“Universities generally require lecturers to publish at least two articles a year,” he said.

Apart from being incredibly prolific, these lecturers also aroused suspicion by having their names listed alongside academics they are unlikely to have ever met.

“You won’t see the students they are advising or mentoring listed as co-authors. Instead, their co-authors will be foreigners from countries like Iraq, Iran, Hungary or Russia,” he continued.

Another point that raised his doubts was their choice of subjects. For instance, Weerachai said, it was strange to see someone from the field of education produce a paper on complex medical topics.

Sound explanation?

Wanich Suksatan, a nursing lecturer at the CRA, was among the first to arouse suspicion when the scandal broke earlier this month. The reason was that he had managed to publish a number of studies and had recorded a huge number of research citations.

He ranked No 1 in the h-index of all 21 researchers monitored by the https://www.adscientificindex.com. The h-index is an author-level metric that measures both the productivity and citation impact of publications of a scientist or scholar.

Facing questions, Wanich hit back with a statement claiming he had taken part in every study that listed him as a key researcher, corresponding author, reviewer or academic editor.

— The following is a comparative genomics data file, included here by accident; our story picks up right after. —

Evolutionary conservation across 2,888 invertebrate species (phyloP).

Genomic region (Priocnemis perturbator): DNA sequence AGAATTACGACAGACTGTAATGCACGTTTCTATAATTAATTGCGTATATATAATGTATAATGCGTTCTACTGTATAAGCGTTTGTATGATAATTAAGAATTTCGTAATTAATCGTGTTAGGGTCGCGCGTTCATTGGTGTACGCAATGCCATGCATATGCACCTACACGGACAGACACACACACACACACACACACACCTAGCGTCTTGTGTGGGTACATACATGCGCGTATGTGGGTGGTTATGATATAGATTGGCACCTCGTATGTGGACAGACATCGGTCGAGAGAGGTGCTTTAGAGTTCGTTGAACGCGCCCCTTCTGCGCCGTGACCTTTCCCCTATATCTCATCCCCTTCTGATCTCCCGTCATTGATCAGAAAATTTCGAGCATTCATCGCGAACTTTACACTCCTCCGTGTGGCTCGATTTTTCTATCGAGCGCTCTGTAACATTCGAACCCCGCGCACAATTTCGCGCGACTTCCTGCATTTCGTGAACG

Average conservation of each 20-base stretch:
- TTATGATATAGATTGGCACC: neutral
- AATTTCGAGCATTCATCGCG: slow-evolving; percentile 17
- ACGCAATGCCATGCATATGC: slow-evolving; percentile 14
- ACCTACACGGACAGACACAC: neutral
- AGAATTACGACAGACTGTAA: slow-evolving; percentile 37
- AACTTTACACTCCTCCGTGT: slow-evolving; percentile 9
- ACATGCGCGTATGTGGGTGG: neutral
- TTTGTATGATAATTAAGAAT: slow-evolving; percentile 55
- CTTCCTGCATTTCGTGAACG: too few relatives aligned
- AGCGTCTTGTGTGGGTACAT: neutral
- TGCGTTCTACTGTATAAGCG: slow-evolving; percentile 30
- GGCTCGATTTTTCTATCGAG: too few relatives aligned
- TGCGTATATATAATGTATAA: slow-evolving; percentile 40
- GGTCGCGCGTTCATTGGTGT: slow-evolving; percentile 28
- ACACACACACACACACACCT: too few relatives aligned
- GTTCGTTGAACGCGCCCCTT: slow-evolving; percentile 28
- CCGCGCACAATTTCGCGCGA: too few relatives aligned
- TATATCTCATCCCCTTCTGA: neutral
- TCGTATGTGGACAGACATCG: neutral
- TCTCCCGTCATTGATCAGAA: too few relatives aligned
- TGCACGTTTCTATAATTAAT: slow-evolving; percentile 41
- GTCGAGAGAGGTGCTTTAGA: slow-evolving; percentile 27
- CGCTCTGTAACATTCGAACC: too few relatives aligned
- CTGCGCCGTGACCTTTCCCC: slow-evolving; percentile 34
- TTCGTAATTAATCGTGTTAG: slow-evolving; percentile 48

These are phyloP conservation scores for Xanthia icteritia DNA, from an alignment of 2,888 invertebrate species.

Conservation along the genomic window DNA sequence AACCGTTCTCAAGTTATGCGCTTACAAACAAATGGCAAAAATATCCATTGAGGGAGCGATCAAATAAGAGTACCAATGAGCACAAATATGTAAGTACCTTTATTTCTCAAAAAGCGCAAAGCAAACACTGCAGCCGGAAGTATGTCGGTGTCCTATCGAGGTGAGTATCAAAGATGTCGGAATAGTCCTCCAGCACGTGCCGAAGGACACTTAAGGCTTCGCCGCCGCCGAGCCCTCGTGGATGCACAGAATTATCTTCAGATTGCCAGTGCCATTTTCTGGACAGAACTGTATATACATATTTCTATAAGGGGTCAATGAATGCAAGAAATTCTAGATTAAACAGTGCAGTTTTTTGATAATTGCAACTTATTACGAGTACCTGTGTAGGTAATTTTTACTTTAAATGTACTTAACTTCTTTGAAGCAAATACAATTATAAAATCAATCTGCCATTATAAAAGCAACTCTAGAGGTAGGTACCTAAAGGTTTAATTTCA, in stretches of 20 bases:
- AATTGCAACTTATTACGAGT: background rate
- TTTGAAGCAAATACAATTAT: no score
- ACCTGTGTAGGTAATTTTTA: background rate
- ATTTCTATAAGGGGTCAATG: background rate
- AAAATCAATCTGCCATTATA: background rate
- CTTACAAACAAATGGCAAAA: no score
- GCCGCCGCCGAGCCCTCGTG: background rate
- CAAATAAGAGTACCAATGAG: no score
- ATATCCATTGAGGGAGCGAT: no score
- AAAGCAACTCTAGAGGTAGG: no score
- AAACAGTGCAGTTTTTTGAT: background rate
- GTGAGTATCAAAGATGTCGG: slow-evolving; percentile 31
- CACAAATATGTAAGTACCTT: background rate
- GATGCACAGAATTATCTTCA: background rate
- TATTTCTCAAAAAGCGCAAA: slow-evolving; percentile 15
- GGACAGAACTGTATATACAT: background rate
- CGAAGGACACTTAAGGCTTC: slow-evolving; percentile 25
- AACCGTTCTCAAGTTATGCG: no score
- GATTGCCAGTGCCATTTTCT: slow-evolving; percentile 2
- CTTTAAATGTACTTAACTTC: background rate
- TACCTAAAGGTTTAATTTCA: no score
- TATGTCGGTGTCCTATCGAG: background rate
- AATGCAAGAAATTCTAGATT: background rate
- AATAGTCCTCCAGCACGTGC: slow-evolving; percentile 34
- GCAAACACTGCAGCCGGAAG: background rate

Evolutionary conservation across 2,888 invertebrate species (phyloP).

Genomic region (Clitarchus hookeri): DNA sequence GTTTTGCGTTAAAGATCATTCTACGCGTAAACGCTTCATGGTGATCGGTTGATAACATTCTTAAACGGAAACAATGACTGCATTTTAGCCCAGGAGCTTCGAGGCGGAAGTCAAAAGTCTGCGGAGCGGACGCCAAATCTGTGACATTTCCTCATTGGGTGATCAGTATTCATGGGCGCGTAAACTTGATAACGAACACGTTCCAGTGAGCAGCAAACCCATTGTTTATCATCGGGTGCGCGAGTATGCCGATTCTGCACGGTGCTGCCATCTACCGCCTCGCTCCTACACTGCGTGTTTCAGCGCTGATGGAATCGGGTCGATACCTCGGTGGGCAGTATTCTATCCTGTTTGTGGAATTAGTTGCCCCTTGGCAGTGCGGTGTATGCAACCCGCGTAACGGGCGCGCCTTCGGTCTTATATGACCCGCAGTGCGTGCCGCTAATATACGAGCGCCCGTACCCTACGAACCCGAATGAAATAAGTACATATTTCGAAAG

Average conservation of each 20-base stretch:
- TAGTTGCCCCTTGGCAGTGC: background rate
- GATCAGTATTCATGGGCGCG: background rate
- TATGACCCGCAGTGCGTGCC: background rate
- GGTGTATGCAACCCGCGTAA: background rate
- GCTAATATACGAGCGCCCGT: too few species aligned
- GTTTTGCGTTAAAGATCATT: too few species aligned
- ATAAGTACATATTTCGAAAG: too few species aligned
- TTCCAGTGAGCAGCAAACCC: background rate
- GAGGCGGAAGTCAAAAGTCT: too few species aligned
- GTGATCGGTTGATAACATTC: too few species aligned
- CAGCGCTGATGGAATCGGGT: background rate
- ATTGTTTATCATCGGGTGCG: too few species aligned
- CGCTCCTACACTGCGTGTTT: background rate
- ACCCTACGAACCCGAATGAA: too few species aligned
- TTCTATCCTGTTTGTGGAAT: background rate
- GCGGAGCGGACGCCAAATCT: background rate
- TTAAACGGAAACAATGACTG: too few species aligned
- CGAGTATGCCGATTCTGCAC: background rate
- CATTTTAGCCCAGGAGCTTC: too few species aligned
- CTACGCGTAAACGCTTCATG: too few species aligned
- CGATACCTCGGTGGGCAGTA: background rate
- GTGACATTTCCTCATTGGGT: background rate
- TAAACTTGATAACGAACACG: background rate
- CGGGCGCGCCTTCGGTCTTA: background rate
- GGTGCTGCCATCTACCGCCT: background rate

“I have not bought any accreditations,” he said, insisting on his innocence.

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‘Structural problem’

Prof Dr Sompong Jitradub, a board member of the Equitable Education Fund, blames the accreditations-for-sale business not just on unethical lecturers but also on structural problems within Thailand’s higher education sector.

“As soon as state universities became autonomous, they began recruiting lecturers as private employees, not civil servants. These employment conditions turn lecturers into academic laborers,” the seasoned teaching trainer said.

Autonomous public universities adopt such conditions in the hope that their lecturers will be active in their fields, he added. The publication of studies is also part of the employment conditions.

For instance, if a lecturer is not promoted to assistant professor within six or seven years, their employment contract may not be renewed.

And once they become assistant professors, they are pressured to continue climbing the academic ladder. For instance, they will be expected to become associate professors within three to five years.

“This is why some lecturers are obsessed with research. Some want to climb the ladder fast, so they can claim more benefits and power. Hence, they may be interested in buying accreditations on research papers,” Jessada said.

“Others, meanwhile, may be looking to buy accreditations simply because they risk losing their teaching job.”

Jessada also believes that the obsession with high university rankings makes some lecturers ambitious to show outstanding research abilities, so their institute can climb the list. As a result, some may end up choosing the wrong method.

Assoc Prof Puangthong Pawakapan, who teaches at Chulalongkorn University’s Faculty of Political Science, said the requirements for advancing on the academic career path are tough.

“The authorities have set increasingly higher standards over the years. The latest requirements have been in effect since early 2022,” she said.

Under the latest rules, to climb to the top of the ladder and achieve full professorship, a lecturer is required to conduct at least 10 studies, gain at least 1,000 lifetime citations, head at least 10 research projects and achieve a lifetime h-index (Scopus) of at least 18.

“These requirements are crazy,” she said.

By Thai PBS World